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How is Montezuma suited to non-coders?


  #1  
Old Apr 3, 2014, 07:36 AM
Zenith Blue
 
4 posts · Apr 2014
How is Montezuma suited to non-coders?

Hi all,
I've been lurking here since setting up Montezuma a few days ago. This is the first website I will have built. I am very familiar with the Wordpress backend but I am not an experienced coder. That said, I am willing to learn. I have managed small things like changed the header to my logo (although it looks quite poor). I don't know how to do things like change the general colour scheme and stuff like that. I see on the showing off tab that some websites look radically different.

Is there a general forum topic that covers basic coding issues with Montezuma? I see that the community is helpful (I have seen juggledad has solved a myriad of issues) but I can't seem to find them.

Thanks in advance
  #2  
Old Apr 7, 2014, 02:43 AM
CrouchingBruin's Avatar
CrouchingBruin
 
299 posts · Aug 2010
Santa Monica, CA
If you're not a coder, then you'll need to learn some minimal HTML and CSS, because it's the CSS which really impacts the appearance of your site, and you'll be digging often into Montezuma's virtual CSS pages (Appearance > Montezuma Options > CSS Files) to make your changes.

I like this CSS tutorial to start with. Then you'll want to know how to create selectors to target the elements on your page. And then, you must master one of the web debugging tools like Firebug (a free extension for FireFox) or Chrome Developer Tools, which comes built-in with Chrome (I mostly use Chrome DevTools). Those tools will help you see the structure of your page, as well as what CSS rules are affecting specific elements on your page so you can change or override them.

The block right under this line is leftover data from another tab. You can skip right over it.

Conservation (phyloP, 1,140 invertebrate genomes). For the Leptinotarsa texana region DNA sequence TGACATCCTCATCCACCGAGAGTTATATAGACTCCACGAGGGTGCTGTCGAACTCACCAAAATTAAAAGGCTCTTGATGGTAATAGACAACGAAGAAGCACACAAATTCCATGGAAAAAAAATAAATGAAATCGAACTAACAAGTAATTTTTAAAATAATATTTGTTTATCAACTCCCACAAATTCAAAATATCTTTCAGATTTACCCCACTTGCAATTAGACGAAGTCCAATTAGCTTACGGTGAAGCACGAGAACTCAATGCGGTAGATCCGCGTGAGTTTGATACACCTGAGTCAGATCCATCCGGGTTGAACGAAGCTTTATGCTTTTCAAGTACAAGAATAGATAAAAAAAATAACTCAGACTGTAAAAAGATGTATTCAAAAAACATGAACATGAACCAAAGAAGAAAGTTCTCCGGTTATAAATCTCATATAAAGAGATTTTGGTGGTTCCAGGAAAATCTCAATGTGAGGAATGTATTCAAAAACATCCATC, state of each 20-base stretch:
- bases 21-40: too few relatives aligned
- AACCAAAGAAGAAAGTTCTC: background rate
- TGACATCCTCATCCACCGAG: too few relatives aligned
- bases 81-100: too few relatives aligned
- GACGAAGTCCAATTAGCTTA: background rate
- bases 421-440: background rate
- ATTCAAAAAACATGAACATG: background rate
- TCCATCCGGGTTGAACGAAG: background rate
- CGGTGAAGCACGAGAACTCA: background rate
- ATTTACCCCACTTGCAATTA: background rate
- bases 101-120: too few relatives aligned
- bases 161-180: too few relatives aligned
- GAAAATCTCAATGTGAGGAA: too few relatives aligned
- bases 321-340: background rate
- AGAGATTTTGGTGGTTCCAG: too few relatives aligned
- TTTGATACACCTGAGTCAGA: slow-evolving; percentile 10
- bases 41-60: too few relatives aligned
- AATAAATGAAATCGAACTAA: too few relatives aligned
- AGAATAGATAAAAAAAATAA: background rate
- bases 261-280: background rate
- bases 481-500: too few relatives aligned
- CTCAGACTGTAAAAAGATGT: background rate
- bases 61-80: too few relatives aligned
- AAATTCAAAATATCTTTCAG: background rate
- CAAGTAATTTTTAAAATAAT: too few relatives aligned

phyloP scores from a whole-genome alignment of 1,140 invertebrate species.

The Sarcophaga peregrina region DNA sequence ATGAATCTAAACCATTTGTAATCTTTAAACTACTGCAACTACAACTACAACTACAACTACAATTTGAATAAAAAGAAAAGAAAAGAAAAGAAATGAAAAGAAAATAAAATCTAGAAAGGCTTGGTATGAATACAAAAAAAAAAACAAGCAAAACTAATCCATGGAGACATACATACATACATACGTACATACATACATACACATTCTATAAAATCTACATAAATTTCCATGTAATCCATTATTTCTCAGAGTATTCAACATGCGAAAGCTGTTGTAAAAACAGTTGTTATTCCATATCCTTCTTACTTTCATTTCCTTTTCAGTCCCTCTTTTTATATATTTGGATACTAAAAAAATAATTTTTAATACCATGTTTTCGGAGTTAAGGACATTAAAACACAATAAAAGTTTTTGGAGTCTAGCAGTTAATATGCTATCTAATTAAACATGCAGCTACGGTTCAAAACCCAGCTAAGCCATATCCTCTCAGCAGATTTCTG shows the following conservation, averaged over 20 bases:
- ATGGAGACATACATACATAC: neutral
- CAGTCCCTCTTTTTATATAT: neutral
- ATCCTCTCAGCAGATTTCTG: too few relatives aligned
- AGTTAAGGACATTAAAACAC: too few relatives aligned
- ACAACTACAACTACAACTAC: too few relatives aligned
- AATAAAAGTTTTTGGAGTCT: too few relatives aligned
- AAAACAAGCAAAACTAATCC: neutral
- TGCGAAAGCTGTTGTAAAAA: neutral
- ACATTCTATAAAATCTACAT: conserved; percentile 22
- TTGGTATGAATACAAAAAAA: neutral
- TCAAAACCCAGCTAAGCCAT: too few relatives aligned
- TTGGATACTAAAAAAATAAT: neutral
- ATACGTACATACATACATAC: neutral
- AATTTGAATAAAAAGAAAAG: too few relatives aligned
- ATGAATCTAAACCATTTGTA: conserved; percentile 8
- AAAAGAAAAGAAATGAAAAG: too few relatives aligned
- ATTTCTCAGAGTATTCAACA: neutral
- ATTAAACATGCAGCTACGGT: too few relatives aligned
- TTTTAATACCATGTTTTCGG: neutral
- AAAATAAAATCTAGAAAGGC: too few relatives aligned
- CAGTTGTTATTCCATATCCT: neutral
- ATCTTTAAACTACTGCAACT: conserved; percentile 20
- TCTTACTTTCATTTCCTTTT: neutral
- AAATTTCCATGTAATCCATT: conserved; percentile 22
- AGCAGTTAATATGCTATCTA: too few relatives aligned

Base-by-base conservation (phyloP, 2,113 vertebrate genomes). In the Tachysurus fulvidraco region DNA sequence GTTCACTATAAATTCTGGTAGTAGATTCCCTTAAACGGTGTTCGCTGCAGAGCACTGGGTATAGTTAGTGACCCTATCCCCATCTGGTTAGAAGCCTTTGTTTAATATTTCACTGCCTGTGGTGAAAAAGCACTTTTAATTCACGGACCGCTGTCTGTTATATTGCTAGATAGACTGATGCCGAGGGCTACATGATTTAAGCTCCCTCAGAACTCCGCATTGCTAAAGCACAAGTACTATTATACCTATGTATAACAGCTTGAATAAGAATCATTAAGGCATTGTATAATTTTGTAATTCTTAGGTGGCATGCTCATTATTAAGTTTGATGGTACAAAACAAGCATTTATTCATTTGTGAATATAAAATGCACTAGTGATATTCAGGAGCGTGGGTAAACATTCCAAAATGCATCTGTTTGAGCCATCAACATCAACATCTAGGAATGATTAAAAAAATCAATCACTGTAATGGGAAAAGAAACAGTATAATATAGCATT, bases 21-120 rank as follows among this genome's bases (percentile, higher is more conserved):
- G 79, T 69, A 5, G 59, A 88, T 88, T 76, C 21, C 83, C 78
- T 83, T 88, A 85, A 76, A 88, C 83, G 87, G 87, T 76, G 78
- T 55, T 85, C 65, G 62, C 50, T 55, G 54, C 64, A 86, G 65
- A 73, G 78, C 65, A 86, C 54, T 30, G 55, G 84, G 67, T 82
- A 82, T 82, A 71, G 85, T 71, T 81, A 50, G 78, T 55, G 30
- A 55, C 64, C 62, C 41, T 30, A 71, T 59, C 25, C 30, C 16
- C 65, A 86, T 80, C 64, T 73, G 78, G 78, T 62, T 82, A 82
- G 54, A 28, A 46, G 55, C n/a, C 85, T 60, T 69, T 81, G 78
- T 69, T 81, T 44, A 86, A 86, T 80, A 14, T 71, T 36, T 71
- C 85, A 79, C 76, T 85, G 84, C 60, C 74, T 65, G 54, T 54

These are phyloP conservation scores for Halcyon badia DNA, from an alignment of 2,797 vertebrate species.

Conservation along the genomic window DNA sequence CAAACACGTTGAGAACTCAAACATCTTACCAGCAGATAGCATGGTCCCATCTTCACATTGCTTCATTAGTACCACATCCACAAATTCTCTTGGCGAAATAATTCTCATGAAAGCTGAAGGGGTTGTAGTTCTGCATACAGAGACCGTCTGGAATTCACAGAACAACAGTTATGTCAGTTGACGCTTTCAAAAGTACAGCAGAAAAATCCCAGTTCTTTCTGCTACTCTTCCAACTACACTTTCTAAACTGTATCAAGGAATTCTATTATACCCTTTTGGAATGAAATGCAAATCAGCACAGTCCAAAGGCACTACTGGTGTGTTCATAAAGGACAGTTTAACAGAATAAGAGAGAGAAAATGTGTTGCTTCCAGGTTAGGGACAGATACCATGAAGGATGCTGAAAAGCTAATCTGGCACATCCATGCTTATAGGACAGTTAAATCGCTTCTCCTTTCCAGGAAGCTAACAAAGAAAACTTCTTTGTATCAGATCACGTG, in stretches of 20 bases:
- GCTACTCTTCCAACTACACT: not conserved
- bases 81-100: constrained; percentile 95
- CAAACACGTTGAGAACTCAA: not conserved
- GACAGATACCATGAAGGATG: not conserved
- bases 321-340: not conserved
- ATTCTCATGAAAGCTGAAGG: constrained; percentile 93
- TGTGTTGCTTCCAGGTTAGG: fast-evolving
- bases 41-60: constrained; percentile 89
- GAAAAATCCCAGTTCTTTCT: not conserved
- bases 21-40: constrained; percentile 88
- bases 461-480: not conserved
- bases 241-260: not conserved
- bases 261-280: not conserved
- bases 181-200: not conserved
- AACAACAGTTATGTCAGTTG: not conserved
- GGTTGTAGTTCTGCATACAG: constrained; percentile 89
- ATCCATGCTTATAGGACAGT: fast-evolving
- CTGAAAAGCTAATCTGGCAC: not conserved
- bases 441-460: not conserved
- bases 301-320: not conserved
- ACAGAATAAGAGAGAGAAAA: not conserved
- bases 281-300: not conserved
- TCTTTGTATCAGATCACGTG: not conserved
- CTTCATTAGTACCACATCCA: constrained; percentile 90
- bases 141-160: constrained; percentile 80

__________________
My Montezuma-themed sites: ESHS Girls Basketball Team, Venice Hongwanji Buddhist Temple
Please consider making a donation to BytesForAll for their great themes!

Last edited by CrouchingBruin; Apr 7, 2014 at 02:47 AM.
  #3  
Old Apr 7, 2014, 04:24 AM
Zenith Blue
 
4 posts · Apr 2014
Thank you very much for the response. I have started learning HTML and CSS (basic stuff) but knew nothing of the debugging tools. Thanks!
  #4  
Old Apr 7, 2014, 08:21 AM
CrouchingBruin's Avatar
CrouchingBruin
 
299 posts · Aug 2010
Santa Monica, CA
Once you get the basics down, and you want to do more advanced stuff, like moving the menu on a separate line, creating special category pages, or adding/subtracting sidebars, you'll want to read the documentation that's included within the Montezuma Options pages:

CSS Options > Editing CSS: Explains about the 12 column grid system, and how elements are assigned class names (col#) so they fit within the 12 column grid. Useful if you want to move your menu to a separate line, or if you want to adjust the width of the sidebar relative to the width of the main content.

CSS Options > Google Fonts: Explains how to add additional Google Fonts to your site (you may also want to read this post to get rid of the font "flicker" that occurs when your page loads). If you want to change the default font for your site, you'll want to edit or override the font-family property for the body element in the content.css virtual file.

Main Templates: how the templates system works. Useful if you want to create a special template for a specific page where, for example, you don't want a sidebar (i.e., you need more space on the page).
__________________
My Montezuma-themed sites: ESHS Girls Basketball Team, Venice Hongwanji Buddhist Temple
Please consider making a donation to BytesForAll for their great themes!
  #5  
Old Apr 30, 2014, 10:44 AM
Zenith Blue
 
4 posts · Apr 2014